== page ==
This is a 7% annual return. Furthermore, it's a real asset, and thus on average should keep up with inflation. This seems too good to be true. Aside from the obvious factors like maintenance, having to find tenants, vacancies, etc.... what's the catch? Something seems fishy about this argument but I can't put my finger on it.In the past 6 months I received $430,000 (won lawsuit).
I had $5,000 before I won this lawsuit.
When I won the lawsuit and collected the money, it did not make me any happier. In fact, it had 0 change in my life.
About me: I'm 24 years old, a single founder entrepreneur, YC-funded. I've never had a job in my life, and no company has ever wanted to hire me in Silicon Valley.
This is what happened:
I invested it in real estate. I collect rent, and I make $30,000 a year, pure profit. I hire people to take care of my houses.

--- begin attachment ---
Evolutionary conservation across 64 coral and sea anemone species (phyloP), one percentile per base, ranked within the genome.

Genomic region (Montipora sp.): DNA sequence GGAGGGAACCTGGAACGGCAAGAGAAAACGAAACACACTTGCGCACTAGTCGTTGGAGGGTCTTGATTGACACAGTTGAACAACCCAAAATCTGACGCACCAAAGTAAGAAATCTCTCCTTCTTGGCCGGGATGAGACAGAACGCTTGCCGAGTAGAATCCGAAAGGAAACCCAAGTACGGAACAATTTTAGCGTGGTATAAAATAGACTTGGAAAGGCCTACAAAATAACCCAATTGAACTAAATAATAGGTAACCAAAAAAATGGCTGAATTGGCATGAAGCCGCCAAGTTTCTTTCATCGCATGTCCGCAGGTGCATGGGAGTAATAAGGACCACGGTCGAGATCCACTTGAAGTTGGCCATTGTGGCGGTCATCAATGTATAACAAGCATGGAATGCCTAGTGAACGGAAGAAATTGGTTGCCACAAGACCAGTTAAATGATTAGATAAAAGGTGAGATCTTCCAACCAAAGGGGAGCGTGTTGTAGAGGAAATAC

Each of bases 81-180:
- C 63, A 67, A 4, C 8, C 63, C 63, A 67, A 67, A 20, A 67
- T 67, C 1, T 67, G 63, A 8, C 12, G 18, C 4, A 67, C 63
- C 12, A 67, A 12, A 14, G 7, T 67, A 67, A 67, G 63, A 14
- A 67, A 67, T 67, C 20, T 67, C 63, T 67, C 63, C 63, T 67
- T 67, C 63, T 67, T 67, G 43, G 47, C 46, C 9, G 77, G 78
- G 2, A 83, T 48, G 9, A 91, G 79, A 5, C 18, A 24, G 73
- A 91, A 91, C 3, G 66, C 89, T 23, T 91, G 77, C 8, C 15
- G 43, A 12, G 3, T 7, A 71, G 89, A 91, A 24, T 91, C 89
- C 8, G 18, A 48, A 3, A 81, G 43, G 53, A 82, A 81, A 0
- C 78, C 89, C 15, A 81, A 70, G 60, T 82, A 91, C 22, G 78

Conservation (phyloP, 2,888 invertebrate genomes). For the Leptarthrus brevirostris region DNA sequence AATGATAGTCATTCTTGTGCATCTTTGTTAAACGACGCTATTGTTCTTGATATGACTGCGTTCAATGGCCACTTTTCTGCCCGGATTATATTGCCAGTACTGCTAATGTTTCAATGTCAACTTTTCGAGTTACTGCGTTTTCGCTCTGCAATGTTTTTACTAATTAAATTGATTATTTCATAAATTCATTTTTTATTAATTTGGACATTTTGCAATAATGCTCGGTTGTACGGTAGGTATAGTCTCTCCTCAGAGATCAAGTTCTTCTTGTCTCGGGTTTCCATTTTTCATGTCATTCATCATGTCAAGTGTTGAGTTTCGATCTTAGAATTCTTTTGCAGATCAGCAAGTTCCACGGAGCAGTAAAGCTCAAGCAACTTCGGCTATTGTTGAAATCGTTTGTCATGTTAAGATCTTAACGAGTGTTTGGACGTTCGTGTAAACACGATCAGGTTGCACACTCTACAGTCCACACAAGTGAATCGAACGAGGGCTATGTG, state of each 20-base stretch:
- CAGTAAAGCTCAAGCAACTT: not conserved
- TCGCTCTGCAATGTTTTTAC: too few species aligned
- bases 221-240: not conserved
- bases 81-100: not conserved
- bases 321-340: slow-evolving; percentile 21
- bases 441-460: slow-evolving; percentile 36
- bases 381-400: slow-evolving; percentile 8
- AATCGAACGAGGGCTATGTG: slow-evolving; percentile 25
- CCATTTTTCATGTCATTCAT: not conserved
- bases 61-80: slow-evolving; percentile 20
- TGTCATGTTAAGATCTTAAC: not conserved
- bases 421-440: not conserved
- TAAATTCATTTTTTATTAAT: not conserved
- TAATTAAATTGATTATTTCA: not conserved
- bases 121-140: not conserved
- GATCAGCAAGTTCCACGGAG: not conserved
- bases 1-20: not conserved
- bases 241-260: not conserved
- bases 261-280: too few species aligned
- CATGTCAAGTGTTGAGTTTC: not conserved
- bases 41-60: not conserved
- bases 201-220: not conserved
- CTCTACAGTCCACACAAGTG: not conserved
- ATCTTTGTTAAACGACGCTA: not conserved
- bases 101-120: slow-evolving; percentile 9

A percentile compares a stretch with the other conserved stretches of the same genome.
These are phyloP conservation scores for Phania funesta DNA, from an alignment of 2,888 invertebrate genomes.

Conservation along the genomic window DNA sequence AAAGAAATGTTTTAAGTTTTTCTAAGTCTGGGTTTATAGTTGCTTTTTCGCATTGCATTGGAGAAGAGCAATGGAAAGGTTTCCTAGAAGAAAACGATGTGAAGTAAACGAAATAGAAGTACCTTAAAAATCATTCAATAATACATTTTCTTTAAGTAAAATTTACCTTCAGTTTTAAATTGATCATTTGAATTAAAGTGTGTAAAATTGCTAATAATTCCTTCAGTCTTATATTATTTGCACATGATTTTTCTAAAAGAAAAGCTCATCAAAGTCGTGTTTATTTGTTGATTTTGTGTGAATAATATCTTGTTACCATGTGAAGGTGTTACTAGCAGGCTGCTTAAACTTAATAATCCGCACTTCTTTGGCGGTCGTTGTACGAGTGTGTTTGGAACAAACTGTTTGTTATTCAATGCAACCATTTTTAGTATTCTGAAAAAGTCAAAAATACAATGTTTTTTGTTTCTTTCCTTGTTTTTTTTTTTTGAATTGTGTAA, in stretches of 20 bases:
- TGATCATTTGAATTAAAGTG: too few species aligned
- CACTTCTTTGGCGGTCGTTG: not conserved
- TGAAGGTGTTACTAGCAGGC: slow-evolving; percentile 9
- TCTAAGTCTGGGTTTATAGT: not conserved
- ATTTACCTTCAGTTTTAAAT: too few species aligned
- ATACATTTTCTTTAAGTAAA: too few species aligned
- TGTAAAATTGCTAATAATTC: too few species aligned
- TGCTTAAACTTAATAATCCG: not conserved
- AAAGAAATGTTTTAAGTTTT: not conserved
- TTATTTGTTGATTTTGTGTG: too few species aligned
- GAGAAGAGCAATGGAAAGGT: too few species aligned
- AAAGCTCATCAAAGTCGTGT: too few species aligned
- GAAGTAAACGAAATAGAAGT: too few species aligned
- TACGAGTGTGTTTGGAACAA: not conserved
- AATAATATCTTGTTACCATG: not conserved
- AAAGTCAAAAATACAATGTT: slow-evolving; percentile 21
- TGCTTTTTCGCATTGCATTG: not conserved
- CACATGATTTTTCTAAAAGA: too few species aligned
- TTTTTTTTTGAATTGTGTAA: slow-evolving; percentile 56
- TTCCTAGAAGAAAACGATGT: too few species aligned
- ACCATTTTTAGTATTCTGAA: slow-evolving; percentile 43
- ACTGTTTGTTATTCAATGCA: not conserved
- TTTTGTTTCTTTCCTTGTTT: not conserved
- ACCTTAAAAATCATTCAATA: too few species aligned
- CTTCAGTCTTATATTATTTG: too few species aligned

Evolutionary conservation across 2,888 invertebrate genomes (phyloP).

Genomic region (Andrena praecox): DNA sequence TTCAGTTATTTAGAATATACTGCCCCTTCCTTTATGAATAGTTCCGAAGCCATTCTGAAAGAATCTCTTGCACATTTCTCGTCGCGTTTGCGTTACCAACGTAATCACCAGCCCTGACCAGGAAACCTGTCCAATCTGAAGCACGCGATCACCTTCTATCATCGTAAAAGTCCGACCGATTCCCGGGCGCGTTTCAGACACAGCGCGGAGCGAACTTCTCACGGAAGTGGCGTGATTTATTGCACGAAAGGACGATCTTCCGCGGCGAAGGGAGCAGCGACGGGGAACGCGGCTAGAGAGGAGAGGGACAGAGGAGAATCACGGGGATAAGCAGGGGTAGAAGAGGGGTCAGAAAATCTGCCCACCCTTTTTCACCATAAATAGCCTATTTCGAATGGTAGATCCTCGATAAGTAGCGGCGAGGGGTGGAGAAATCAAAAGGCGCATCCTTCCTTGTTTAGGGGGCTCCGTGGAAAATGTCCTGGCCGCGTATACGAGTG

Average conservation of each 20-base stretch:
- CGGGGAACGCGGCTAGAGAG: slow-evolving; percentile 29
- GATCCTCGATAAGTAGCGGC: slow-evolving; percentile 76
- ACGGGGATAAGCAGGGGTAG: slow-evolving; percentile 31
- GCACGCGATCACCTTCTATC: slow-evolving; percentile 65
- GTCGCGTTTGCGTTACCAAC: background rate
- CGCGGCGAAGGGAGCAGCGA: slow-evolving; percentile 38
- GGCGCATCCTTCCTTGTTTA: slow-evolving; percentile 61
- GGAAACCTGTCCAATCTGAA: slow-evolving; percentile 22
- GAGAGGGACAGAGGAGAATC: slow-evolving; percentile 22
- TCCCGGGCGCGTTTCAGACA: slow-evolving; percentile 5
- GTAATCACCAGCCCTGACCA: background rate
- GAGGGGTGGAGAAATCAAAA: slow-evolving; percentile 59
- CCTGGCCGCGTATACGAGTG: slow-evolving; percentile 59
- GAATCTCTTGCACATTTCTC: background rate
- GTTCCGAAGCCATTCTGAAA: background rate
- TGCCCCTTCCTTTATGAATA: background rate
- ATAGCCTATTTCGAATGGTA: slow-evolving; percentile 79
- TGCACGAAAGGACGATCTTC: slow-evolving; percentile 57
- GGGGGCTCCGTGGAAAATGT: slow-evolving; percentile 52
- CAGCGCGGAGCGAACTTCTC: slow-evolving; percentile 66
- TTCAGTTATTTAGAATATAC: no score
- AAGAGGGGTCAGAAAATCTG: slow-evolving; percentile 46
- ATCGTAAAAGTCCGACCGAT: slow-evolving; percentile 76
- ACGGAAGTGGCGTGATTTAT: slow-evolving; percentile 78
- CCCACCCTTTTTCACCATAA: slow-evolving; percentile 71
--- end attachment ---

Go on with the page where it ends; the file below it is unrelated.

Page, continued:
I convinced myself that I didn't have to work for the rest of my life. My annual expense is exactly $30,000. I'll never need to get a job again. I can focus on my startup.
Because I put myself on this mindset, I am now frugal as hell. I do not over-spend, and I try to maintain my $30,000. This money has made me much more frugal than I was before. Now, I am scared to spend every dollar because I'm afraid I'll lose my money.
I moved to a shared-house in the ghetto. I pay $500 for one room rent. It's the cheapest in the entire San Francisco area. I only eat $20 a day. That is my budget.
Summary: I don't have to worry about working ever again, in my entire life. But this has made me very frugal in order to keep this in check.
What you should do: Invest it. Don't leave it in the bank. Buy real estate and collect rent. There is no better investment out there.
If you're trying to live off a perpetual portfolio, why doesn't everyone do this instead of investing in stocks that only pay out a 2-3% perpetual inflation-adjusted return?